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US equity markets start the new week on a positive note

The US earnings season is set to gain momentum in the coming days. Investors are optimistic and are pushing Wall Street higher. Today, the focus will be on quarterly earnings from major US banks. 

Tina Haldner
Reading time
5 minutes
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US stock markets rose again on Monday, following strong gains in the previous week. The S&P 500 climbed 0.4% to 4522.79, its highest level since April 2022. The Dow Jones closed 0.2% firmer at 34’585.35, its highest level since December 2022, and the Nasdaq Composite gained 0.9% to 14’244.95. 

US markets were unimpressed by weaker-than-expected economic data from China, which had weighed on trading in Europe. The world's second largest economy is recovering less quickly than hoped from the severe restrictions imposed during the corona pandemic and grew more slowly than forecast in the second quarter. 

This week's events on Wall Street will be dominated by the earnings season, which should provide further momentum for equity markets. Quarterly reports from major US banks Bank of America, Morgan Stanley and Goldman Sachs, as well as tech giants Tesla and Netflix, are due in the coming days.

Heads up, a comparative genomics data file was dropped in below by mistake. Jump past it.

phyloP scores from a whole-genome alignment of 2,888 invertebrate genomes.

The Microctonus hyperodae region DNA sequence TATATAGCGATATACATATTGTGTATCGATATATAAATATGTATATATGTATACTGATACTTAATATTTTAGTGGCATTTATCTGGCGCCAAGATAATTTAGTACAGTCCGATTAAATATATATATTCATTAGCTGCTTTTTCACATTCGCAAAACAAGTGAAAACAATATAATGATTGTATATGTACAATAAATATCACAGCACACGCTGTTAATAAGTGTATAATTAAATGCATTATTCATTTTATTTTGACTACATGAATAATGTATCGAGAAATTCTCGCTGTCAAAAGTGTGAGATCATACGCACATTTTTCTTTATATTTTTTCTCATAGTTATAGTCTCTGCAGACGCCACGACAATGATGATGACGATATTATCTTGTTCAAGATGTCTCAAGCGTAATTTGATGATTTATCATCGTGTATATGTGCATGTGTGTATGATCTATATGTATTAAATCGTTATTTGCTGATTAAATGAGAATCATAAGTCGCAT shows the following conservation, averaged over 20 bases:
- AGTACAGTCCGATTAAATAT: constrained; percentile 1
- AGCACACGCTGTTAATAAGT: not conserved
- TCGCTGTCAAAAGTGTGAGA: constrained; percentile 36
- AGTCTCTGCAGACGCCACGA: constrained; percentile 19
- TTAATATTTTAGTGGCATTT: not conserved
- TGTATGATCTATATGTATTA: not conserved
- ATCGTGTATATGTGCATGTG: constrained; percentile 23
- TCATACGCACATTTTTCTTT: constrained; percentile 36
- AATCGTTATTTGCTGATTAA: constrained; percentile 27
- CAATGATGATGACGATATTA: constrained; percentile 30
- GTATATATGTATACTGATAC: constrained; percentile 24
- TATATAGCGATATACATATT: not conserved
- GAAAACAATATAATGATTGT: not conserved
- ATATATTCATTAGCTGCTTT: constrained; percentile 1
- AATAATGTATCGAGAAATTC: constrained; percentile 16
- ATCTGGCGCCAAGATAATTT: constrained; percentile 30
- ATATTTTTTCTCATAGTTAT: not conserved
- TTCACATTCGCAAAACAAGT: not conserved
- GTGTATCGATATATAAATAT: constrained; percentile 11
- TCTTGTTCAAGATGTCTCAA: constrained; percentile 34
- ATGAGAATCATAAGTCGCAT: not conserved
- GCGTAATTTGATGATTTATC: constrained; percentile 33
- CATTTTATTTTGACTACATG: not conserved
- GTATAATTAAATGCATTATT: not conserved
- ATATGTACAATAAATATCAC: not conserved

Most Asian markets are showing losses on Tuesday. In Hong Kong, the Hang Seng Index is down around 2%, with property and technology stocks weighing on trading. The Shanghai Composite is trading 0.2% lower, while Japan's Nikkei is barely in positive territory.

Aside from Chinese economic data, macroeconomic news was light at the start of the week. Sentiment in New York State industrial sector deteriorated in July. The Empire State index fell to 1.1 points from 6.6 points in June, the Federal Reserve Bank of New York reported on Monday. However, on average, analysts had expected an even sharper decline to -3.5 points. At just above zero, the reading signals a slight increase in economic activity.

Inflation could turn out to be lower than previously expected in many regions of the world, according to a survey of around 1400 economists in 133 countries conducted by the Munich-based Ifo Institute. For the current year, the experts forecast an average inflation rate of 4.5% in North America, followed by 4.9% in Western Europe and 5.0% in East Asia, including China. These figures are 0.3 to 0.5 percentage points lower than three months ago. The differences within regions are quite substantial in some cases. Germany, for example, pulls up the European average with an estimated annual inflation rate of 5.8%. The forecasts also show that inflation rates are likely to remain well above pre-corona levels in the coming years.

Corporate news in focus: Novartis, Bank of America and Morgan Stanley report Q2 figures.

Economic data in focus: US retail sales (14:30), US industrial production (15:15).

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Publisher: LGT Bank (Switzerland) Ltd., Glärnischstrasse 36, CH-8027 Zurich
Editor: Alessandro Fezzi
Source: LGT Bank (Switzerland) Ltd.

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